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This week marked the first anniversary of the Inflation Reduction Act, President Joe Biden’s signature piece of legislation. His administration had big plans to celebrate the occasion ― and to promote the law’s accomplishments ― by dispatching officials for appearances across the country, culminating with a major speech by Biden at the White House.
Chances are good that you heard little or nothing about these events, because the news cycle was all about the latest Donald Trump indictment. And let’s face it: You might not have noticed even if Trump hadn’t been in the headlines. Official efforts to tout legislation rarely break through the political noise, and even more rarely move the needle on public opinion.
But major changes in policy do still seem to affect the political conversation … eventually.
They can change expectations of how laws should work, or what the government should do. They can also send subtle signals about priorities and loyalties.
That’s pretty much how things went with the Affordable Care Act, former President Barack Obama’s landmark health care law, which didn’t help (and probably hurt) Democrats in the immediate aftermath of its enactment in 2010. But it went on to create a new reality, such as coverage of preexisting conditions, that has proved politically impossible to dislodge. When was the last time you heard a Republican say the words “repeal and replace”?
Biden, who was vice president in 2010, famously called it Obama’s “big fucking deal.” He was right about that. And now the IRA could prove to be Biden’s very own BFD.
That’s especially true if you think of the law as part of a series of investments, including the 2021 bipartisan infrastructure law and last year’s CHIPS and Science Act, which subsidizes semiconductor development and manufacturing.
But to be a BFD, these initiatives need to change American life in deep, enduring ways.
Will that actually happen?
We put that question to three of our reporters, asking each to reflect on the part of the IRA that they’ve covered most closely. Here’s what they said.
What The IRA Means For Climate
Headlines about the IRA tend to focus on its sheer size, rivaled only by the total sum spent by China and the European Union. But to understand its true significance, you need to consider where the United States was on climate just 13 months ago.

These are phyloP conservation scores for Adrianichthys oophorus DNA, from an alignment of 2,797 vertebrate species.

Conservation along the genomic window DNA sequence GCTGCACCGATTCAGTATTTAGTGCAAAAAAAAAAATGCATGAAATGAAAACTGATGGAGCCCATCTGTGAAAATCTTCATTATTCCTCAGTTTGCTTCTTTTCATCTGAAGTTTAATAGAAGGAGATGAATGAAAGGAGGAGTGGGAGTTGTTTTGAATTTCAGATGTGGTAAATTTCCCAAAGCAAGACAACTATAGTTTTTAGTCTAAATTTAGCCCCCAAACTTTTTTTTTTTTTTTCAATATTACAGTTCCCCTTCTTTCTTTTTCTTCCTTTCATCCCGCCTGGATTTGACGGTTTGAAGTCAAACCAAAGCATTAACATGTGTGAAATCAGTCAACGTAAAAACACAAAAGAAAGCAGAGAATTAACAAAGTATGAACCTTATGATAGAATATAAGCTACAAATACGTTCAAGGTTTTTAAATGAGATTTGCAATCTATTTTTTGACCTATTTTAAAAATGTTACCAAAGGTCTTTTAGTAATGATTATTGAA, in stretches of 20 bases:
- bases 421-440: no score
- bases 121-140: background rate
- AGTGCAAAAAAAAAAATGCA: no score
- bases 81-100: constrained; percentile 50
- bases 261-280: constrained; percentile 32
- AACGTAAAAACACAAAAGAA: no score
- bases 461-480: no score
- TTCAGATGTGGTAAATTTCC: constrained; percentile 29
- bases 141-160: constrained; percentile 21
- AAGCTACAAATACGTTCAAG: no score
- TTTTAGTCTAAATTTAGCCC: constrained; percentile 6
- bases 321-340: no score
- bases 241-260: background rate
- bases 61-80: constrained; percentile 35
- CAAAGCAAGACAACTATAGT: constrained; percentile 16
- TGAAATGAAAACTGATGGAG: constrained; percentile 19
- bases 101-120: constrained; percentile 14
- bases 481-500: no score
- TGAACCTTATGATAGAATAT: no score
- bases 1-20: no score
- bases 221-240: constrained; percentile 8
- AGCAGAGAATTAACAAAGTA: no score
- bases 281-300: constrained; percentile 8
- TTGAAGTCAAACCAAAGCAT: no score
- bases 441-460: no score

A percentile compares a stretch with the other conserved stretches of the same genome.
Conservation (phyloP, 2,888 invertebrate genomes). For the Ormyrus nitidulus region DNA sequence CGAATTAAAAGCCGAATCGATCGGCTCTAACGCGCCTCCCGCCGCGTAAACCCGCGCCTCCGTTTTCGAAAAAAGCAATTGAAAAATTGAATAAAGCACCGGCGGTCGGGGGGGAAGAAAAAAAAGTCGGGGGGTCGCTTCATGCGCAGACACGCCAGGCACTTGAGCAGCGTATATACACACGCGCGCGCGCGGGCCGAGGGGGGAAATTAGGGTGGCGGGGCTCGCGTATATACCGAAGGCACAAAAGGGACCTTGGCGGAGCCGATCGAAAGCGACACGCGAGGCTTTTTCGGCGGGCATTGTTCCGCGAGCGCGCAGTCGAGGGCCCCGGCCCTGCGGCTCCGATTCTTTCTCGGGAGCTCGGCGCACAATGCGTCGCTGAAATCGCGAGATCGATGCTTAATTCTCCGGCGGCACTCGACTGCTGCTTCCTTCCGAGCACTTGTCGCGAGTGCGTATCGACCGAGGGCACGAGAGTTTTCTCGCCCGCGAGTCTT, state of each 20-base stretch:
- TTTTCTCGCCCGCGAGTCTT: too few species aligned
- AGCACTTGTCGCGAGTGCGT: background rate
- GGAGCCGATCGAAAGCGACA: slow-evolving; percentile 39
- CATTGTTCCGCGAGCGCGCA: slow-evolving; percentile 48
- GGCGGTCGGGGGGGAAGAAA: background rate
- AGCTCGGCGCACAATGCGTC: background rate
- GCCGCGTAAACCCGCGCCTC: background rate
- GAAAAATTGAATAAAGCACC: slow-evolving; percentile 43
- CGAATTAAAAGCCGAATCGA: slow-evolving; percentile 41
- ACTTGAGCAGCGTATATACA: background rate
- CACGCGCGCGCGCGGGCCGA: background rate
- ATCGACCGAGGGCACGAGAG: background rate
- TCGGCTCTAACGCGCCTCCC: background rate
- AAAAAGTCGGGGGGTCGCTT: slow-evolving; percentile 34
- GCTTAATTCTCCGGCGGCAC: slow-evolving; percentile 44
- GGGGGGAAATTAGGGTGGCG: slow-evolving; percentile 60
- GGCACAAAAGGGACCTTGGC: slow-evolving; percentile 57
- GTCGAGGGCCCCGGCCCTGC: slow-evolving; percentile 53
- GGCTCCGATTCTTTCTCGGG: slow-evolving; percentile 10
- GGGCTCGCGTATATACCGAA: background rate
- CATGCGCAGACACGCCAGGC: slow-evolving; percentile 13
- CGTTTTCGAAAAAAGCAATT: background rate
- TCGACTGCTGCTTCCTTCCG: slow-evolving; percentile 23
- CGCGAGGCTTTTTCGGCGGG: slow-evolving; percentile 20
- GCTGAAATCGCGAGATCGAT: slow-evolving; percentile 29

Over the decades, the United States’ fleets of gas-guzzling vehicles, sprawling suburbs and fossil-fueled power plants transferred more carbon from the Earth’s crust to its atmosphere than in any other country.
Even now, 17 years after China became the top annual emitter, the U.S. remains in second place, increasing its overall output year over year with few exceptions.
While individual states adopted renewable-energy goals and set limits on emissions from coal and gas plants, the federal government’s official stance on a crisis already rendering parts of the planet uninhabitable has flip-flopped based on which party controlled the White House.
A breakthrough came in 2007, the first year the U.S. was no longer the world’s top emitter: The U.S. Supreme Court decided in favor of Massachusetts against then-President George W. Bush’s Environmental Protection Agency, ruling that the federal government is responsible for regulating carbon dioxide as a pollutant under the Clean Air Act. From that point on, the federal government was required to do something about climate. But little changed.
After refusing for decades to support any global pacts to cut back on emissions, the U.S. and China finally recognized the threat of climate change in the 2015 Paris Agreement. The Obama administration, which had helped broker the nonbinding deal, set about proposing and enacting regulations to limit carbon from all sorts of sectors of the economy, but from power plants in particular.
Republican states opposed to the so-called Clean Power Plan seized on a provision in the proposal meant to give utilities more options to comply with the rule by running coal-fired plants less frequently, which was justified based on a hotly debated line in the Clean Air Act. The Supreme Court put implementation of the rule on pause in February 2016 to sort out the legal details. But before the issue could be resolved, Trump won the White House — and put the Oklahoma attorney general who had led the push to block the power plant rule in charge of the EPA.